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Request for help from Mark Shaw

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  • Bugclubquestions
    I have been looking at the taxonomy of the species of Braconidae: Microgastrinae (genus Pholetesor, sometimes known under the name Apanteles) that parasitise
    Message 1 of 1 , Apr 5, 2013
      I have been looking at the taxonomy of the species of Braconidae: Microgastrinae (genus Pholetesor, sometimes known under the name Apanteles) that parasitise leaf mining Lepidoptera in Britain and Europe, especially all genera of Gracillariidae and Elachistidae  but also a few others: Psychoides (Tineidae), Emmetia (Tischeriidae) and  [non-British] Millieria (Choreutidae) are the ones I know. Pholetesor are often very numerous parasitoids of these groups. It has become clear (Shaw, 2012, Entomologist's Gazette 63: 173-201) that DNA studies will be needed in order to understand species limits in Pholetesor, and accordingly I am starting to try to build up samples in alcohol.

      If anyone rears any specimens of Microgastrinae from the above hosts they will almost certainly be Pholetesor, and this is usually the commonest ichneumonoid from this group. In context, Ichneumonoidea (which includes Braconidae) are recognisable by having fore wing venation with enclosed cells (and a clear pterostigma), as opposed to Chalcidoidea whose wings lack cells but which also commonly parasitise these groups). For those wanting to look more closely, like all European Microgastrinae Pholetesor species have 16 flagellar segments (making 18, counting the scape and pedicel, in the antenna as a whole) and they are usually blackish (some have partly reddish abdomens), generally with partly paler legs, and they are fairly compact in build. Other Ichneumonoidea (which, at least from Gracillariidae, I don't need so much) will usually be more elongate, and have more antennal segments.  Chalcidoidea (also not so urgently wanted) have very short antennae in comparison, with many fewer segments, and often have metallic green/blue/purple reflections.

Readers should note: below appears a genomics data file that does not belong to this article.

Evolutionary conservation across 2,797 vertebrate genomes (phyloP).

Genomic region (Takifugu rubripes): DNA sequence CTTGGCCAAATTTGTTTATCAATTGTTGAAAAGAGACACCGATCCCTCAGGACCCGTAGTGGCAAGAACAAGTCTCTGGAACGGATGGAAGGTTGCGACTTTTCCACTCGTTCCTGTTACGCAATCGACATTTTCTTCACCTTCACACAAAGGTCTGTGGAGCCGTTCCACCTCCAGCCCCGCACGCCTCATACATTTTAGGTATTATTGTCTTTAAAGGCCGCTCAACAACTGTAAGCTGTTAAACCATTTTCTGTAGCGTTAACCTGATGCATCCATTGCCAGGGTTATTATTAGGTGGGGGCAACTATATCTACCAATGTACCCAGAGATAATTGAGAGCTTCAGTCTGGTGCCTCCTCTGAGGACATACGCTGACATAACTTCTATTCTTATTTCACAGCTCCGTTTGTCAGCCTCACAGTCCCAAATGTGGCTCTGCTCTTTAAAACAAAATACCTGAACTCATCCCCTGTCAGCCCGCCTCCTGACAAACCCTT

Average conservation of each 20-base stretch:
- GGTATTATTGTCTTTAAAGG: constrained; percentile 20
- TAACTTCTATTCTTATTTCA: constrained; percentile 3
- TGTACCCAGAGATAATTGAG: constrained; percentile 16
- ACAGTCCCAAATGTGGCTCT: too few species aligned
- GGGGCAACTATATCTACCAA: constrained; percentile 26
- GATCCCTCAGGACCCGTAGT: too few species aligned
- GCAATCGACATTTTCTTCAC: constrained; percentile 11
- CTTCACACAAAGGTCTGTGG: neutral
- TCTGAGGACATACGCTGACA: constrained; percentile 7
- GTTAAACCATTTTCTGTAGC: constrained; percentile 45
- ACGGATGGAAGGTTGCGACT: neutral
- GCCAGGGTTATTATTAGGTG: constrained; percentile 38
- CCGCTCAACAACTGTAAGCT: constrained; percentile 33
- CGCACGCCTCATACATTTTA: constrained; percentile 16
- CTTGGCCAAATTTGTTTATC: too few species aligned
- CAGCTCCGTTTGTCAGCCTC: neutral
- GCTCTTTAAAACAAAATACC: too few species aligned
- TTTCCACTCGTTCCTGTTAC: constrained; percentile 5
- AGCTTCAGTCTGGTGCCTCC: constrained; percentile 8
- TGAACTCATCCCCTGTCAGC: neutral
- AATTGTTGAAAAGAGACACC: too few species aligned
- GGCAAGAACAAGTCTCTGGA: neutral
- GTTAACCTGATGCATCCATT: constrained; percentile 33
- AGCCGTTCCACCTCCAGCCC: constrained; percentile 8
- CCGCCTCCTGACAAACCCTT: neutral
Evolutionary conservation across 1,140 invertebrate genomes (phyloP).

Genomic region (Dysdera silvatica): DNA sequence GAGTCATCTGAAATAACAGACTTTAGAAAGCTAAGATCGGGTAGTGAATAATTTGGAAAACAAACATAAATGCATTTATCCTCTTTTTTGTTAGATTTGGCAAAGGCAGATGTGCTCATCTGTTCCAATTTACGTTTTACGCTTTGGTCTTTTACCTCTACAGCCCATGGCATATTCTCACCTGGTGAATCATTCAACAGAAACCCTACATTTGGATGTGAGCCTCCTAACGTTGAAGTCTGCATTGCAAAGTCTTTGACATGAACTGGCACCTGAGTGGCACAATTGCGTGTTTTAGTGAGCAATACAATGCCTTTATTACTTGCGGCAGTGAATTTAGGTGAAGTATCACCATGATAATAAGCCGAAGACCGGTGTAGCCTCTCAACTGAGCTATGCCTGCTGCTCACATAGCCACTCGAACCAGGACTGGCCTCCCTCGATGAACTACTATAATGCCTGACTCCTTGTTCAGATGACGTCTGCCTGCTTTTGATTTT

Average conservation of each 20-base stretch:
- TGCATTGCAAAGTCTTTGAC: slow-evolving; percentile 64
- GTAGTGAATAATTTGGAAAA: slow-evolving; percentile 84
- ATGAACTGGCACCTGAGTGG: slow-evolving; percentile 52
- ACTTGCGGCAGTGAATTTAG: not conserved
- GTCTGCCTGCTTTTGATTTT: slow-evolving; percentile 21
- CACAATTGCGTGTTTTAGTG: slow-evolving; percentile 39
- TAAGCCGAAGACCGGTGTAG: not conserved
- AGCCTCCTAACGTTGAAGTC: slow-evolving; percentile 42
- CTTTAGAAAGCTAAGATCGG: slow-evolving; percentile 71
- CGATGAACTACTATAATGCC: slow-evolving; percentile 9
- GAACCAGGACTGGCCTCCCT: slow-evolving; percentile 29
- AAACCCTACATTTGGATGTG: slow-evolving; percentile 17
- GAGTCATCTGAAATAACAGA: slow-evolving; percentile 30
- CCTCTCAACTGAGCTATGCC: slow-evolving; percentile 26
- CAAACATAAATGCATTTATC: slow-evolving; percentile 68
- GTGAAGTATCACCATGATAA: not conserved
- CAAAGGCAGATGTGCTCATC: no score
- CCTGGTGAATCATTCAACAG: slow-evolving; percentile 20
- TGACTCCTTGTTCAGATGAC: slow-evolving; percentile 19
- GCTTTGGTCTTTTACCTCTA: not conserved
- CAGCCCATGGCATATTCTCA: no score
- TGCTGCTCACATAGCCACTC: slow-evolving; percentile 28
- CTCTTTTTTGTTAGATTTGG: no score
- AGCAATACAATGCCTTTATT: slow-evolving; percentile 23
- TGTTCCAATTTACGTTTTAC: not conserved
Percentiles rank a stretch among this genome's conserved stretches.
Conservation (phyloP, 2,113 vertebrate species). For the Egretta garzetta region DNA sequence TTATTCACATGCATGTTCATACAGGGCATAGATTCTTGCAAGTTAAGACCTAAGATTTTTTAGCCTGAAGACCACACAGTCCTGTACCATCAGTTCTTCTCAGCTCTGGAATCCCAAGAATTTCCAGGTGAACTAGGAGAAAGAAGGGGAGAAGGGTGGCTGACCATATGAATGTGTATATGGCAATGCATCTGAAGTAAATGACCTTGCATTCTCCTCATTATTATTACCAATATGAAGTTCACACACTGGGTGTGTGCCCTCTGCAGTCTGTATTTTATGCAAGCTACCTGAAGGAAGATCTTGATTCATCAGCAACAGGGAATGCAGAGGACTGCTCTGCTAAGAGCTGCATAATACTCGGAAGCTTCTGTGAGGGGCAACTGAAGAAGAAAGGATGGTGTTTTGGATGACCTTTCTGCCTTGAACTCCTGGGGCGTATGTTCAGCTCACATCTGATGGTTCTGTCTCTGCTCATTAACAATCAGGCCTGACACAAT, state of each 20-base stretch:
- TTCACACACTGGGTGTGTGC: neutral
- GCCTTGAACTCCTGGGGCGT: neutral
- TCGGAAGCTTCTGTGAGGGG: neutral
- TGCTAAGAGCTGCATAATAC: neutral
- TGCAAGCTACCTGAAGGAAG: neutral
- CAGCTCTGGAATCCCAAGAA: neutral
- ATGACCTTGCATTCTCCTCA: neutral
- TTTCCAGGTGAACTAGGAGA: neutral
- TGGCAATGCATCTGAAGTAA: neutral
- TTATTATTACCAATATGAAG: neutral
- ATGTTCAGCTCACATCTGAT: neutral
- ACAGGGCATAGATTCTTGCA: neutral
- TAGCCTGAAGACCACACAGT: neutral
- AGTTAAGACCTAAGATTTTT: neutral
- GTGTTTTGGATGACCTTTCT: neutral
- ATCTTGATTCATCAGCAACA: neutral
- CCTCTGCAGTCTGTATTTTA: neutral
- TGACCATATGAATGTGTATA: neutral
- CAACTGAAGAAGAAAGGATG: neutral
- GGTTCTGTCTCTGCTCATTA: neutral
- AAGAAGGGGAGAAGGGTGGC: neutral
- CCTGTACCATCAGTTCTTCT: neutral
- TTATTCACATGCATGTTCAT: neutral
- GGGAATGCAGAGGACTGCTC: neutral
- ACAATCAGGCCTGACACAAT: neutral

I would be most grateful if anyone rearing Pholetesor from the above host groups could save them for me, preferably by killing (and then keeping) them in ethyl alcohol that is as strong as possible (the widely available 70% Industrial Meths is OK if not perfect, but isopropanol is disastrous as it doesn't preserve DNA), or if that can't be done please allow them to die naturally under dry (plant free!) conditions that are not completely airtight (so that once dead they will dry out rapidly without becoming even slightly mouldy) and, once fully dry, put them into a small tube containing nothing else except a bit of cotton wool in the bottom, and plug with cotton wool (not a plastic stopper, and don't make it airtight with tape). Then, whether wet or dry, please store (with host data) in a fridge or freezer until sending them. For further details please contact markshaw@... or phone +44131 667 0577
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